For video of this lesson, go to GuitarWorld.com/August2020

by Molly Tuttle

COLUMNS

ACOUSTIC JOURNEY FIG. FIG. 11 Open Gsus4 tuning

T A B

Learning the art of clawhammer guitar HELLO, AND WELCOME to my new column, Acoustic Journey. In this series of monthly lessons, I’d like to demonstrate many of the guitar playing approaches and techniques that I have found to be very useful and rely on the most for both performing and songwriting. Let’s begin with a look at a style of fingerpicking known as clawhammer guitar. I first learned about this style from a guitar player named Michael Stadler out in the San Francisco Bay area. As a teenager, I became very interested in clawhammer banjo, which is a style of banjo playing associated with old-time music and Appalachian string music. I learned to play clawhammer banjo, and while teaching banjo at a music camp in Northern California, I saw there was a class called “Clawhammer Guitar,” which was something I had never heard of. That’s when I met Michael, who taught me the basics of applying this clawhammer approach to the guitar. The first step is to tune the guitar to an alternate tuning, one that is similar to a banjo tuning. As shown in FIGURE 1, this tuning is virtually the same as open G tuning but with one variation: open G tuning is, low to high, D, G, D, G, B, D; clawhammer tuning is D, G, D, G, C, D, which tunes the 2nd string to C, which is the 4th of G, instead of B, which is the major 3rd. The resultant chord when you strum across all of the open strings is Gsus4, with the 5th, D, on the bottom. On the banjo, a similar tuning, with fewer strings, is sometimes referred to as “mountain minor tuning.” Without the major 3rd in there, it creates a modal sound that moves easily between major and minor sounds. The basic clawhammer strumming technique begins with putting your pick hand into a “claw”-type shape, with the thumb and index finger pointed in towards each other. The nails of the index and middle fingers are used to rake across the higher strings while the thumb is used to pluck the lower strings. FIGURE 2 illustrates a typical way to alternate between index-finger and thumb accents with this playing approach. In this example, the thumb strikes the 5th string in the first two bars and the 6th string in the next two bars. The first strumming pattern I learned in this style is called “bum ditty.” As the name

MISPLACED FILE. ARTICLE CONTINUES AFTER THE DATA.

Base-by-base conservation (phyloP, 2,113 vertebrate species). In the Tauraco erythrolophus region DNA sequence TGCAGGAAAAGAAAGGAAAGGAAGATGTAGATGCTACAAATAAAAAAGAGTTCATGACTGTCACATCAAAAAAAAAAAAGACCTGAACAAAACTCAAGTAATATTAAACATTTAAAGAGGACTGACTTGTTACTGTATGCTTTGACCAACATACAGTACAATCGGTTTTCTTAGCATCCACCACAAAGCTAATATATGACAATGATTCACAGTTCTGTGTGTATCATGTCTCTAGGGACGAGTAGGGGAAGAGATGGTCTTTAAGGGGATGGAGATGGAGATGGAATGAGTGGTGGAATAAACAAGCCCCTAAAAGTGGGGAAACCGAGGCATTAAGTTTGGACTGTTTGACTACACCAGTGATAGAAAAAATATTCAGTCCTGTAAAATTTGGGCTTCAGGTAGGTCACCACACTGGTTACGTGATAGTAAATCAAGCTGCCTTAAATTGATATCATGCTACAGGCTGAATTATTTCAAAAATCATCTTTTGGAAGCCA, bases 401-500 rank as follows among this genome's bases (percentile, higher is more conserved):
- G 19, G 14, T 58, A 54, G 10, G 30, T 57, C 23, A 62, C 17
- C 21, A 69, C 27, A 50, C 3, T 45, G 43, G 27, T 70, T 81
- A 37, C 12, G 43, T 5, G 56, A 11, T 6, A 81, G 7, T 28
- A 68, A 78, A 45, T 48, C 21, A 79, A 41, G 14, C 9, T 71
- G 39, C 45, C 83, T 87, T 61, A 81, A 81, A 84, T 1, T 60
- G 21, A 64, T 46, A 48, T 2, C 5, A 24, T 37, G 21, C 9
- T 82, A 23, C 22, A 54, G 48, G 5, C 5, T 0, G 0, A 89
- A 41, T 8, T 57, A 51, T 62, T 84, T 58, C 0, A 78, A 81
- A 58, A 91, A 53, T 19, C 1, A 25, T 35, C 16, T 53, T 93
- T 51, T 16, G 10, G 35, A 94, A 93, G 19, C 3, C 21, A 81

88

GU I TA R WOR L D • AUGUST 2020

0

0

0

D

G

0

0

D

G

FIG. 22 FIG.

T4 A4 B

0

C

D

0 0 0 0

0 0 0 0

0

FIG. FIG. 33 "bum ditty"strum pattern

T A B

0 2

7

0

Ó

0

0 0 0 0

0

0 0 0 0

0 0 0 0

0

0

Ó

FIG. FIG. 44 "Little Sadie" (slow) Triplet Feel

4 4

3

0 0 0 0

0 0 0 0

0 0 0 0

0

0

0 0 0 0

0 0 0 0

0

2 0

0

0

0

2 0